• Accordingly, we never compensate the transmission delay for a virtual axis… it doesn’t matter for the application as there is no actual movement but should not be forgotten when comparing traces.
  • On the other hand, real axes have several delays between the generation of the set point (SGEN_S_SET) and the actual controller (PCTRL_S_SET):
    • t_total (FIFO buffer for compensation of transmission delays, see GUID: b01a4c4b-ed2e-485a-90ee-8566acb34b35) (todo: replace with link once available)
    • An additional delay, which depends on the controller mode: (400us for ncPOSITION and 600us for ncPOSITION + ncFF) and is described under d153093d-a632-4aec-bb65-1af993de5223
      (todo: update to link once available)
    • Unfortunately, t_total can only be a multiple of the ACOPOS cycle time (400us), so it is recommended to use the same controller mode on all real axes that need to be synchronized. If needed, it is possible to activate ncFF but leave all parameters to 0.
    • These additional delays in the control loop are particularly important when coupling with objects which do not have them:
      • Example 1: Encoder emulation signal (not delayed) coupled with a real axis (with delay)
      • Example 2: Reaction time for RegMarkCapture. In this case, the delay can be included in the “Sensor Delay” value of the FUB.

Thanks for this valuable contribution.
Here you can find related training and learning content for beginners:
B&R Online-Course: Getting started: Linear and non-linear axis coupling
Training module download: TM417 – Axis coupling: mapp Axis

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There is also a nice new calculation helper Excel file for mapp Motion in the help:
cd3b320c-888f-4d7b-b548-4047a5d7bbc4 (TODO link to online help)

The Excel file considers all axes types and relevant settings. You just need to fill all the green fields and you will receive a result.

The link to this help page is listed in the description of each of the coupling FBs in the help.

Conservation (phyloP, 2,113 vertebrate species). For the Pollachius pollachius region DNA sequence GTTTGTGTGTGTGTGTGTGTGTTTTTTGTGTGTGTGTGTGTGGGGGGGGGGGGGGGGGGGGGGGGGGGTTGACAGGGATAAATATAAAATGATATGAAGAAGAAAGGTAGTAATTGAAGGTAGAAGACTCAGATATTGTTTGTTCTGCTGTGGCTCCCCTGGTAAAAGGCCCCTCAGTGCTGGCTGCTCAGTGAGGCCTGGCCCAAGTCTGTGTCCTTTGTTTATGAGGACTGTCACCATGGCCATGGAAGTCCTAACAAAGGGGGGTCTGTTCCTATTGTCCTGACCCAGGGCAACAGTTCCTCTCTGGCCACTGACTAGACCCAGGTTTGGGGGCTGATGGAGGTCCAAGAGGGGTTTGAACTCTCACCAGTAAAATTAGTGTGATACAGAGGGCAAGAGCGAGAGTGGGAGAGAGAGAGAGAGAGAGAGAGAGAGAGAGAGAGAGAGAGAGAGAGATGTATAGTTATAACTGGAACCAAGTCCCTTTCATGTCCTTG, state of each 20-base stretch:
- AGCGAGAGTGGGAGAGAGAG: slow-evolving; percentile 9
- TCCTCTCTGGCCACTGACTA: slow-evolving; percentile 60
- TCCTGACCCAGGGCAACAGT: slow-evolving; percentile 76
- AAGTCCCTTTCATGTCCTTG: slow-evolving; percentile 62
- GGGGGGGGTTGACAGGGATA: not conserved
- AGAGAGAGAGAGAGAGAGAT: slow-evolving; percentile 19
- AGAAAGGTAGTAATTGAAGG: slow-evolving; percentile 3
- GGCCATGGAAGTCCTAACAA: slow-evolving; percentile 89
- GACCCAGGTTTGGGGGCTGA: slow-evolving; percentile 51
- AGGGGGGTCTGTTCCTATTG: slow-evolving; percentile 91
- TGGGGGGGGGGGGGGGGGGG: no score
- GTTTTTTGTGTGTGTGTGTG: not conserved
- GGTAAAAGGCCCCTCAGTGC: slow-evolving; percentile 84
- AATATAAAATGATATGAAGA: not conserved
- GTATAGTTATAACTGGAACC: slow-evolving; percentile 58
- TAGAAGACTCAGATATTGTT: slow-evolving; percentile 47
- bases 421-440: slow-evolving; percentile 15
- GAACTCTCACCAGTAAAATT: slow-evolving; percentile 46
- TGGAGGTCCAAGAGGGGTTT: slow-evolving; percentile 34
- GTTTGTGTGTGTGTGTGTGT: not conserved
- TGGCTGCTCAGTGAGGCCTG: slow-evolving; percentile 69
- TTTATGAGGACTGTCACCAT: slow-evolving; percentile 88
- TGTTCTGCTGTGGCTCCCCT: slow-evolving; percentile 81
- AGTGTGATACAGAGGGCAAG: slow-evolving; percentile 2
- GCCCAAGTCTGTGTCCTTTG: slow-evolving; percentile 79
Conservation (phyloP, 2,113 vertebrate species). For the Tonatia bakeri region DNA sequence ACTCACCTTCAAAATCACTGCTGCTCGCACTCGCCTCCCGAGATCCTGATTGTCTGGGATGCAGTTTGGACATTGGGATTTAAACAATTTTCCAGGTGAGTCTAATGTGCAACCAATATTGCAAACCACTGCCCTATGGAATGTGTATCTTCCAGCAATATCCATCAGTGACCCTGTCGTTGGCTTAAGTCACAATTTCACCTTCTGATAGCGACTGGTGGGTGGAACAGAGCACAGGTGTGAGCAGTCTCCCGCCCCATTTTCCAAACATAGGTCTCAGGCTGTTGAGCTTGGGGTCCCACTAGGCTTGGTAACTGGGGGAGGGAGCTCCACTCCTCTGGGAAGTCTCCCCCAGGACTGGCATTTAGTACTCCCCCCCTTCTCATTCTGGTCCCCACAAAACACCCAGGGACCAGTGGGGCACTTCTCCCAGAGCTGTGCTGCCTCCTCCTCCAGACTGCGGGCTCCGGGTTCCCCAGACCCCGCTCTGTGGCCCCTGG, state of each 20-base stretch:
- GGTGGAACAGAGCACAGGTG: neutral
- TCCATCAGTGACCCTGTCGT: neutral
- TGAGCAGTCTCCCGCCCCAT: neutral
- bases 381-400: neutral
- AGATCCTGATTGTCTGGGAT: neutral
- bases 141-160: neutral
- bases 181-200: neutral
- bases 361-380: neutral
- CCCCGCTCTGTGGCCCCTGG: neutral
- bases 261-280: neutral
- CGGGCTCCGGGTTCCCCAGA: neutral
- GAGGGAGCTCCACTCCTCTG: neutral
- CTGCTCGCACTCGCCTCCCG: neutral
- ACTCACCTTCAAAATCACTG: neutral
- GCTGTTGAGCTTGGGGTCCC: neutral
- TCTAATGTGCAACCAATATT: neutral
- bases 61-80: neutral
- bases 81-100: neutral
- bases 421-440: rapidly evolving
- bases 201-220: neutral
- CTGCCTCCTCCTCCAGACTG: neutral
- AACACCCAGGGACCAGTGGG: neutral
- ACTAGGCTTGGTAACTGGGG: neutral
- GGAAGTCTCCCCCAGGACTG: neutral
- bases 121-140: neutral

Starting with mapp Motion V5.24 you can also change the computation order of some specific axes in order to reduce delays between some specific axes. Changing this setting will have an impact on the required coupling delay configuration.
d7ce2252-e8c9-4714-b474-3227fca539be (TODO link to online help)

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This is always a tricky topic to explain during the trainings. Thanks for bringing that up!

Instead of t_transmission_delay, we (in our office) call it t_network.

To keep it simple, we say that t_predict is the delay introduced by the mechanics (mainly by
static friction of the system) while t_network the delay introduced by the communications.

For each axis, t_total = t_predict + t_network.

With axis couplings, for the slave axis t_total = t_predict and to find this value empirically we compare the S_SET and S_ACT of the axis itself. The time delay at the starting of a movement is our t_predict.

To find the so called t_network we use a coupled movement using a GearIn with 1:1 ratio between master and slave. For that trace, t_total and t_predict must be set to zero for both axis.

The difference between the S_SET_MASTER and S_SET_SLAVE will be the t_network that shall be defined for the master axis.

To explain those delay compensation times, at the beginning I was always using the following cheat sheet. Not sure if the same drawing can be found in AS help or some training manual but I will leave it here just in case someone can find it usefull.